There has been increasing interest in diatom-based bio-assessment but we still lack a comprehensive understanding of how to capture diatoms’ temporal dynamics with an appropriate sampling frequency (ASF). To cover this research gap, we collected and analyzed daily riverine diatom samples over a 1-year period (25 April 2013–30 April 2014) at the outlet of a German lowland river. The samples were classified into five clusters (1–5) by a Kohonen Self-Organizing Map (SOM) method based on similarity between species compositions over time. ASFs were determined to be 25 days at Cluster 2 (June-July 2013) and 13 days at Cluster 5 (February-April 2014), whereas no specific ASFs were found at Cluster 1 (April-May 2013), 3 (August-November 2013) (>30 days) and Cluster 4 (December 2013 - January 2014) (<1 day). ASFs showed dramatic seasonality and were negatively related to hydrological wetness conditions, suggesting that sampling interval should be reduced with increasing catchment wetness. A key implication of our findings for freshwater management is that long-term bio-monitoring protocols should be developed with the knowledge of tracking algal temporal dynamics with an appropriate sampling frequency.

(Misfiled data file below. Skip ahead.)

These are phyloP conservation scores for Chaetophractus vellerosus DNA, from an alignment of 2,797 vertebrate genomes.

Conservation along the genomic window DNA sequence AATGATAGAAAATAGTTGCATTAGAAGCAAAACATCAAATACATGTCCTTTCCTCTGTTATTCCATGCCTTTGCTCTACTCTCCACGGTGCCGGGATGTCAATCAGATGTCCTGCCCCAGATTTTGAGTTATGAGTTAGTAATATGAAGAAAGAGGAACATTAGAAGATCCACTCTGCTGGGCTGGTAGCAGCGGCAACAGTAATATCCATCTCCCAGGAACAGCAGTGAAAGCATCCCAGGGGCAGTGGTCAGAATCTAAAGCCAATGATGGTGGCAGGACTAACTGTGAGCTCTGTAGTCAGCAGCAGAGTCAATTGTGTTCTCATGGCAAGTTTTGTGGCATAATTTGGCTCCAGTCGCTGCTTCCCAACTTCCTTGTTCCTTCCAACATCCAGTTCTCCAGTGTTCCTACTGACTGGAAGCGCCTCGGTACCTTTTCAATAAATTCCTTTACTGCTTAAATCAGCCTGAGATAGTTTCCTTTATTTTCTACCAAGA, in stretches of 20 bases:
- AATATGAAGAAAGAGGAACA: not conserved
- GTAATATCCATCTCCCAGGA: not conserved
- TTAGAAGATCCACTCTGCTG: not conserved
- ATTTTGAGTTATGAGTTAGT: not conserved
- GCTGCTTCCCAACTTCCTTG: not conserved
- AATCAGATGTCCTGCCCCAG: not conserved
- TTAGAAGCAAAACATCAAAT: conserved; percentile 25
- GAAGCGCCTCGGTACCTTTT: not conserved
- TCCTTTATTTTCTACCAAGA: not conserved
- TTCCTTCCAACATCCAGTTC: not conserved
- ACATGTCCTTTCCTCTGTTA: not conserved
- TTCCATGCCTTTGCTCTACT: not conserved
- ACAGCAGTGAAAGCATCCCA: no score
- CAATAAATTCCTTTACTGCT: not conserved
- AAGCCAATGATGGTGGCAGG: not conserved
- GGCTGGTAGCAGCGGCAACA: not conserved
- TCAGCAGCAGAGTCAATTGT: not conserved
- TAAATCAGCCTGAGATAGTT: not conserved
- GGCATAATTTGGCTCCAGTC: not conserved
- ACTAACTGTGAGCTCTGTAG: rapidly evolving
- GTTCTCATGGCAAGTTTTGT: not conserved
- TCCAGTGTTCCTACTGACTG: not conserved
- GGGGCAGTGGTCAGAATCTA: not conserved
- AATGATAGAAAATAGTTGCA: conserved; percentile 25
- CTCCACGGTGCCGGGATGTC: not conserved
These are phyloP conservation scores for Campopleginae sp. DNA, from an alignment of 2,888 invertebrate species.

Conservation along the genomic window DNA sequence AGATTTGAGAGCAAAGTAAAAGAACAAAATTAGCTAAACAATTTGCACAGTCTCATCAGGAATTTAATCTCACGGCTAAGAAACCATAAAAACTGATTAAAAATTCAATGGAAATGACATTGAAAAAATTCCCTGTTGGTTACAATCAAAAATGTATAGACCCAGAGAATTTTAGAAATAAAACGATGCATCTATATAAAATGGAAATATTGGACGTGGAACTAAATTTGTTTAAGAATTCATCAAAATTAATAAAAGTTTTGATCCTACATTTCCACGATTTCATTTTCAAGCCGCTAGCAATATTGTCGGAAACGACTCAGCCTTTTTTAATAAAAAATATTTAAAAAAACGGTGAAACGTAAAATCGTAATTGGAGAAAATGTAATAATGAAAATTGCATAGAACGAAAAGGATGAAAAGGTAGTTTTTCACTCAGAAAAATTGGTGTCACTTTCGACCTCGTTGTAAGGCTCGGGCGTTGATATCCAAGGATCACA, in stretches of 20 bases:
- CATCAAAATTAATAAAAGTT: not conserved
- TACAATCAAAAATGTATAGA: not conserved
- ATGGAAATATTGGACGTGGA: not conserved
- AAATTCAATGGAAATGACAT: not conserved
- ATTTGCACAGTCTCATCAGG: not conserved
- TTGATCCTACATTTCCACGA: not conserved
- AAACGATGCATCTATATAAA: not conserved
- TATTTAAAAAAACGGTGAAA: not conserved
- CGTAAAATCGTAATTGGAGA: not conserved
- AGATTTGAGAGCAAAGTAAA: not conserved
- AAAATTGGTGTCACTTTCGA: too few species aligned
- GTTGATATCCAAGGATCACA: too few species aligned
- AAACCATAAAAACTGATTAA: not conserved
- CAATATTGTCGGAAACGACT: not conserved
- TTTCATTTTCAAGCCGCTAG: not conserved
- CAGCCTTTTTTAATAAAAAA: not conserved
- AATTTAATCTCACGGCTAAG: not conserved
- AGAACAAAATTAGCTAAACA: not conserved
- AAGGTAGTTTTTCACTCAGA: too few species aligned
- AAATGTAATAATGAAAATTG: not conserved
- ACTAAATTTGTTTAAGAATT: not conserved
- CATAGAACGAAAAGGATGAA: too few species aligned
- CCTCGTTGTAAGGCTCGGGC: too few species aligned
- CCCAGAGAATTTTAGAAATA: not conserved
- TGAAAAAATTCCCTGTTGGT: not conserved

Wu N, Faber C, Sun X, Qu Y, Wang C, et al. (2016) Importance of sampling frequency when collecting diatoms. Scientific Reports 6: 36950. Available: http://dx.doi.org/10.1038/srep36950.
This study was supported financially by a DFG grant (FO 301/15-1, FO 301/15-2, WU 749/1-1, WU 749/1-2) (N. Wu, C. Faber), AIAS CO-FUND funding (N. Wu) and China Scholarship Council (CSC) (X. Sun, Y. Qu). We would like to thank Dr. Jessica Barker for the English polishing, Mrs. Monika Westphal, Mrs. Bettina Hollmann and student assistances for their support during the field campaigns. B. Messyasz, M. Kokociński and C. Wetzel helped greatly with the diatom identification. The constructive comments of two anonymous reviewers greatly improved our manuscript.
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